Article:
During the recent Hari Raya Holiday, it became apparent that the number of non-Muslim in the Civil service is very low. How low – I do not have the exact percentage, but a lack of accurate data does not mean that my observation is wrong. My rough guess is about 70% of the Civil Service are made up of Malay and Muslims.
The objective of this article is to highlight to the government of Sarawak that there is something wrong with the composition of the civil service employee in Sarawak. If it is using quota for bumiputera it seems alright but within the bumiputera component the distribution is still not correct. If we use racial breakdown representation percentage, the 70:30 ratio is still not right.
Do the government expect the Dayak to be happy with the composition of the civil service?
What are the effect?
The income earned from being a Civil Service job is an important source of income. It is also the best way to distribute the country money around to its citizen through salary and wages. Therefor job are created by the government to ensure wealth distribution. But if 70% of the Civil Service employees are Malay/Muslim, how can the wealth of the country be equally distributed?
We all go to school with fellow Malaysian. We know the academic performance of our friends in secondary schools and even at tertiary level. Afetr leaving school or graduation we all applied for jobs, including the S Civil Service. The result of our interviews or employment into the Civil Service would be then show that Malay/Muslim is preferred over other races. The selection of Malay over other races in the civil service has nothing to do with meritocracies. It is purely racist and bias in nature. Naturally, their numbers working in the civil service is high.
I know of a few lowly position Dayak person who works in certain department as “temporary staff” and after about 15 years of working they have not received confirmation letter to their job. A Malay staff recruited under the same category of “temporary” would have been confirmed in ALL cases after only a few years.
Is this not grossly racist in nature?
Promotion in Civil Service
Promotion in the Civil Service is the same, a Malay/Muslim is given preference over other races. Some Dayak even retired as “ACTING Head of Department” when a Malay/Muslim would have easily got the full position in the same situation. Why is our government behaving in such an unfair manner – practicing racial polarization and discrimination in our civil service.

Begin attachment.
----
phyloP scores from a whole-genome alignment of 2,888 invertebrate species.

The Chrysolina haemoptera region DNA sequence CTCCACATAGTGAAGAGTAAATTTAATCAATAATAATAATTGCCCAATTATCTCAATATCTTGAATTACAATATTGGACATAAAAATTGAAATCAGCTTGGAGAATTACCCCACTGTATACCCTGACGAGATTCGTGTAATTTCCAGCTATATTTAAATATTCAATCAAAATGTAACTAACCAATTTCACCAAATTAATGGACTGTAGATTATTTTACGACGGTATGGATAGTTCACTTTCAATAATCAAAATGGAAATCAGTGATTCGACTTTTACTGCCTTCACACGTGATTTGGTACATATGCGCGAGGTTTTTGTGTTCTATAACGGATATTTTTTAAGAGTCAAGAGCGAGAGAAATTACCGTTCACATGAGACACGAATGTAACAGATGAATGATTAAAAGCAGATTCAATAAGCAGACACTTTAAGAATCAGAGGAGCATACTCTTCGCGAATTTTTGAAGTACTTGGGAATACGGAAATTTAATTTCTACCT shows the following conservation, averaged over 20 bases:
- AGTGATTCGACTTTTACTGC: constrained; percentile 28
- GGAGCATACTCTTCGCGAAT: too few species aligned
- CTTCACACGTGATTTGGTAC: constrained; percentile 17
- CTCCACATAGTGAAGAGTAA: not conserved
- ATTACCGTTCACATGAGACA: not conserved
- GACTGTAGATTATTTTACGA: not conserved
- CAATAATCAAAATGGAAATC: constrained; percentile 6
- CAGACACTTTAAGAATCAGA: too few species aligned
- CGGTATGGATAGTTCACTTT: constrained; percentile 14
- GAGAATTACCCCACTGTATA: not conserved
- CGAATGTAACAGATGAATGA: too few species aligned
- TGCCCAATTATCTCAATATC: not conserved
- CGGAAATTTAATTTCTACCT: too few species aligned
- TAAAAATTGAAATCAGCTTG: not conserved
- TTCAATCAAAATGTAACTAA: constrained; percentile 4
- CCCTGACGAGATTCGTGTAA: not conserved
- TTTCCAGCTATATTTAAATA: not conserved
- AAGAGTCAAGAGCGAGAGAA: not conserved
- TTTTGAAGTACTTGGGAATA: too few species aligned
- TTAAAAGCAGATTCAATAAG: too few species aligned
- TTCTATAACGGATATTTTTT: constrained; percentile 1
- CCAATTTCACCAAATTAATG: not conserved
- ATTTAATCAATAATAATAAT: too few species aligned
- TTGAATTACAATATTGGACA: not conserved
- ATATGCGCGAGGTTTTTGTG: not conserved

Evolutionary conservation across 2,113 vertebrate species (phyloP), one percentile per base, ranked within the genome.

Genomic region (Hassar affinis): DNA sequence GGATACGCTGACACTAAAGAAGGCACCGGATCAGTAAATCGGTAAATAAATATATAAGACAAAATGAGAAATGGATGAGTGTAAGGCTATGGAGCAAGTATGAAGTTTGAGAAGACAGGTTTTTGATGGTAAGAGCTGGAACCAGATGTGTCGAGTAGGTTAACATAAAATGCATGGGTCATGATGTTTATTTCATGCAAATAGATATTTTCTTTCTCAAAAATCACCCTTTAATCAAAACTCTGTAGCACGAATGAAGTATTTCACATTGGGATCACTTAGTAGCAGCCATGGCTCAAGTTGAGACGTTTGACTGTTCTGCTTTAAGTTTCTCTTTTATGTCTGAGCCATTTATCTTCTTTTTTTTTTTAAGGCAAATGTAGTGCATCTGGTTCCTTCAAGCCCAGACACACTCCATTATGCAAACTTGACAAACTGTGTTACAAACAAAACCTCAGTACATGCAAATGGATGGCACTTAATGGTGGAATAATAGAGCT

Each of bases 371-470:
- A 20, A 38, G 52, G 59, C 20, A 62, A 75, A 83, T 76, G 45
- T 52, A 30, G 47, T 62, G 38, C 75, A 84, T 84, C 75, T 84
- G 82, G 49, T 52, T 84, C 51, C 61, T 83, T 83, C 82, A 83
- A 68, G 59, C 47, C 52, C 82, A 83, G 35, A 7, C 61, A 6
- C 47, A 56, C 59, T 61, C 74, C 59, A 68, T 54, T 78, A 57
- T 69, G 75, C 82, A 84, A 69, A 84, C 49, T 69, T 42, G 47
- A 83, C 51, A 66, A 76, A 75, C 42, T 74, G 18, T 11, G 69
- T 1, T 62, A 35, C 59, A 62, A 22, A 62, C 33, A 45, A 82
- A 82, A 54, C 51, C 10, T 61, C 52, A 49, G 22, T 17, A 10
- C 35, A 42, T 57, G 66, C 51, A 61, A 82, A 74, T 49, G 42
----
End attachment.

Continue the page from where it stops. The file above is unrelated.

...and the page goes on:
Just look at the Police Force and the Army – the Dayak have very low representation in the senior rank. I do not think it is due to competency and skill – maybe politic plays a big role – who knows?
These urban Malay/Muslim would be sent to certain rural area government offices – they would not be able to deliver – the NRD in Sabah is just a tip of the Ice berg. In Sarawak it is the same. Just pull the Government Directory for Civil Service then you can see how many Dayak are occupying top post – as Director.
The promoter of this racial discrimination is blind to national integration, natural law of justice, feeling of the non-Malays. Then the political leaders would sum it all up that the non Malay/Muslim are not interested to work in the Civil service.
What is next?
The Malays/Muslim must practice what they preach by saying that they are part of the believed system that subscribe to “fairness” and “respect” to all others outside of their religion.
We Dayak Youth are aware of this practice is feel very hurt by it. To us, this is a negative leadership traits of Malay/Muslim political leaders. We want this corrected and the effect on the integration of Dayak into mainstream Malaysian society is affected.
We see injustice in this racial discrimination in the Civil Service and the longer this not rectify, the wider would be our racial gap in Malaysia.
We pray for justice for our nation and let us not have evil minded racialist leaders in our land.